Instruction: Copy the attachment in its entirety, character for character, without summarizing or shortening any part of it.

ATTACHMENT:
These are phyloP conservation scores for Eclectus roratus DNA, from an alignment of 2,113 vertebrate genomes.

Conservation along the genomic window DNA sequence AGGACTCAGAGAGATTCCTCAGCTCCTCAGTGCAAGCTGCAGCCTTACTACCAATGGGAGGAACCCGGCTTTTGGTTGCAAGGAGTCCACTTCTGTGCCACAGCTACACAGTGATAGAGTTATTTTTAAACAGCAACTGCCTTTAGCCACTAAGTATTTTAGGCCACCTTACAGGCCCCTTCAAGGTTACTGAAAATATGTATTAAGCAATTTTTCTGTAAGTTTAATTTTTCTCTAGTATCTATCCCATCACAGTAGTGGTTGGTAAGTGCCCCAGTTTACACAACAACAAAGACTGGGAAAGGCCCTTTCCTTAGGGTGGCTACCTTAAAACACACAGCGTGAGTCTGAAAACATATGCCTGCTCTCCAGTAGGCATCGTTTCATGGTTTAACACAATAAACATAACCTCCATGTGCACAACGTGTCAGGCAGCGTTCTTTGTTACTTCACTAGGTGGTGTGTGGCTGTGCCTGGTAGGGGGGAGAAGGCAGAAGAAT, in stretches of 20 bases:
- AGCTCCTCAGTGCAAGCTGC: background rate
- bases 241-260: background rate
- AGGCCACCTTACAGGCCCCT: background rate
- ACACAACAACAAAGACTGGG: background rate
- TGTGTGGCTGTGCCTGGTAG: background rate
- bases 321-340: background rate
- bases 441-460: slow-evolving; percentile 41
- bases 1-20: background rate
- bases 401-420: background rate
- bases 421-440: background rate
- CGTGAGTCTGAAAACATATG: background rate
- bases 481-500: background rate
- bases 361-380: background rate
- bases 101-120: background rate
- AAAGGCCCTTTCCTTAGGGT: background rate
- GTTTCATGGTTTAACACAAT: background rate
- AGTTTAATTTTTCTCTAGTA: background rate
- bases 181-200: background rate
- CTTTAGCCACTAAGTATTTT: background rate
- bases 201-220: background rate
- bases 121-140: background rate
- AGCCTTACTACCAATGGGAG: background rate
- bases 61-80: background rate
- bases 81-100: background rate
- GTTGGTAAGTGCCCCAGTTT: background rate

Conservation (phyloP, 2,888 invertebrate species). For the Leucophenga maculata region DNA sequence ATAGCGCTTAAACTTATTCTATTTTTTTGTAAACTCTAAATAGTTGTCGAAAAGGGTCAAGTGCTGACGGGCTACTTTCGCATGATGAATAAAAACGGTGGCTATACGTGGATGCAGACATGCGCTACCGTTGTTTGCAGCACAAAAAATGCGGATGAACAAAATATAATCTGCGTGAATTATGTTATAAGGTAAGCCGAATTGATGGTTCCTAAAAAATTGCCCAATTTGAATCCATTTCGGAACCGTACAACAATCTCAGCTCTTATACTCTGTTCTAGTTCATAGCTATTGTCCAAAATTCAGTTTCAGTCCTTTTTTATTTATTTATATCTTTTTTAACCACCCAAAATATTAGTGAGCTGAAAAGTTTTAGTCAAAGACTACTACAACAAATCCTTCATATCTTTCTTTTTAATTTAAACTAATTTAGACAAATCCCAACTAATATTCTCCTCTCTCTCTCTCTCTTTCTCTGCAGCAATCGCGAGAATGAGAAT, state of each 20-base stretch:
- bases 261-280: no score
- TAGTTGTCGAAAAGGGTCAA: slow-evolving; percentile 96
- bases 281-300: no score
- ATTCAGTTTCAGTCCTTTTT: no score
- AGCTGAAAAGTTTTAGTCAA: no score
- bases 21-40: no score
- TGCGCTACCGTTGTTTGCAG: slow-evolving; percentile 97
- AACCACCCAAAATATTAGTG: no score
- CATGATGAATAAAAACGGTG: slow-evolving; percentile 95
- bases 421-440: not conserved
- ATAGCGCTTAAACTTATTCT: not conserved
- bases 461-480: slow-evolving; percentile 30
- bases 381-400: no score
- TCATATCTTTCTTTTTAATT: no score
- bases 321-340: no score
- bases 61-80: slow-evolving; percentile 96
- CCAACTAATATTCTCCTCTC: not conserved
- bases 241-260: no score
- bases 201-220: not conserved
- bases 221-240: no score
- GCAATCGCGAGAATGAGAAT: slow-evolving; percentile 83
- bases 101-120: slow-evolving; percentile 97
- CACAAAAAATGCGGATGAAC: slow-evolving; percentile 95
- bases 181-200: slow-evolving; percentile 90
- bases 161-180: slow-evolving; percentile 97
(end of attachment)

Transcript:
These are phyloP conservation scores for Eclectus roratus DNA, from an alignment of 2,113 vertebrate genomes.

Conservation along the genomic window DNA sequence AGGACTCAGAGAGATTCCTCAGCTCCTCAGTGCAAGCTGCAGCCTTACTACCAATGGGAGGAACCCGGCTTTTGGTTGCAAGGAGTCCACTTCTGTGCCACAGCTACACAGTGATAGAGTTATTTTTAAACAGCAACTGCCTTTAGCCACTAAGTATTTTAGGCCACCTTACAGGCCCCTTCAAGGTTACTGAAAATATGTATTAAGCAATTTTTCTGTAAGTTTAATTTTTCTCTAGTATCTATCCCATCACAGTAGTGGTTGGTAAGTGCCCCAGTTTACACAACAACAAAGACTGGGAAAGGCCCTTTCCTTAGGGTGGCTACCTTAAAACACACAGCGTGAGTCTGAAAACATATGCCTGCTCTCCAGTAGGCATCGTTTCATGGTTTAACACAATAAACATAACCTCCATGTGCACAACGTGTCAGGCAGCGTTCTTTGTTACTTCACTAGGTGGTGTGTGGCTGTGCCTGGTAGGGGGGAGAAGGCAGAAGAAT, in stretches of 20 bases:
- AGCTCCTCAGTGCAAGCTGC: background rate
- bases 241-260: background rate
- AGGCCACCTTACAGGCCCCT: background rate
- ACACAACAACAAAGACTGGG: background rate
- TGTGTGGCTGTGCCTGGTAG: background rate
- bases 321-340: background rate
- bases 441-460: slow-evolving; percentile 41
- bases 1-20: background rate
- bases 401-420: background rate
- bases 421-440: background rate
- CGTGAGTCTGAAAACATATG: background rate
- bases 481-500: background rate
- bases 361-380: background rate
- bases 101-120: background rate
- AAAGGCCCTTTCCTTAGGGT: background rate
- GTTTCATGGTTTAACACAAT: background rate
- AGTTTAATTTTTCTCTAGTA: background rate
- bases 181-200: background rate
- CTTTAGCCACTAAGTATTTT: background rate
- bases 201-220: background rate
- bases 121-140: background rate
- AGCCTTACTACCAATGGGAG: background rate
- bases 61-80: background rate
- bases 81-100: background rate
- GTTGGTAAGTGCCCCAGTTT: background rate

Conservation (phyloP, 2,888 invertebrate species). For the Leucophenga maculata region DNA sequence ATAGCGCTTAAACTTATTCTATTTTTTTGTAAACTCTAAATAGTTGTCGAAAAGGGTCAAGTGCTGACGGGCTACTTTCGCATGATGAATAAAAACGGTGGCTATACGTGGATGCAGACATGCGCTACCGTTGTTTGCAGCACAAAAAATGCGGATGAACAAAATATAATCTGCGTGAATTATGTTATAAGGTAAGCCGAATTGATGGTTCCTAAAAAATTGCCCAATTTGAATCCATTTCGGAACCGTACAACAATCTCAGCTCTTATACTCTGTTCTAGTTCATAGCTATTGTCCAAAATTCAGTTTCAGTCCTTTTTTATTTATTTATATCTTTTTTAACCACCCAAAATATTAGTGAGCTGAAAAGTTTTAGTCAAAGACTACTACAACAAATCCTTCATATCTTTCTTTTTAATTTAAACTAATTTAGACAAATCCCAACTAATATTCTCCTCTCTCTCTCTCTCTTTCTCTGCAGCAATCGCGAGAATGAGAAT, state of each 20-base stretch:
- bases 261-280: no score
- TAGTTGTCGAAAAGGGTCAA: slow-evolving; percentile 96
- bases 281-300: no score
- ATTCAGTTTCAGTCCTTTTT: no score
- AGCTGAAAAGTTTTAGTCAA: no score
- bases 21-40: no score
- TGCGCTACCGTTGTTTGCAG: slow-evolving; percentile 97
- AACCACCCAAAATATTAGTG: no score
- CATGATGAATAAAAACGGTG: slow-evolving; percentile 95
- bases 421-440: not conserved
- ATAGCGCTTAAACTTATTCT: not conserved
- bases 461-480: slow-evolving; percentile 30
- bases 381-400: no score
- TCATATCTTTCTTTTTAATT: no score
- bases 321-340: no score
- bases 61-80: slow-evolving; percentile 96
- CCAACTAATATTCTCCTCTC: not conserved
- bases 241-260: no score
- bases 201-220: not conserved
- bases 221-240: no score
- GCAATCGCGAGAATGAGAAT: slow-evolving; percentile 83
- bases 101-120: slow-evolving; percentile 97
- CACAAAAAATGCGGATGAAC: slow-evolving; percentile 95
- bases 181-200: slow-evolving; percentile 90
- bases 161-180: slow-evolving; percentile 97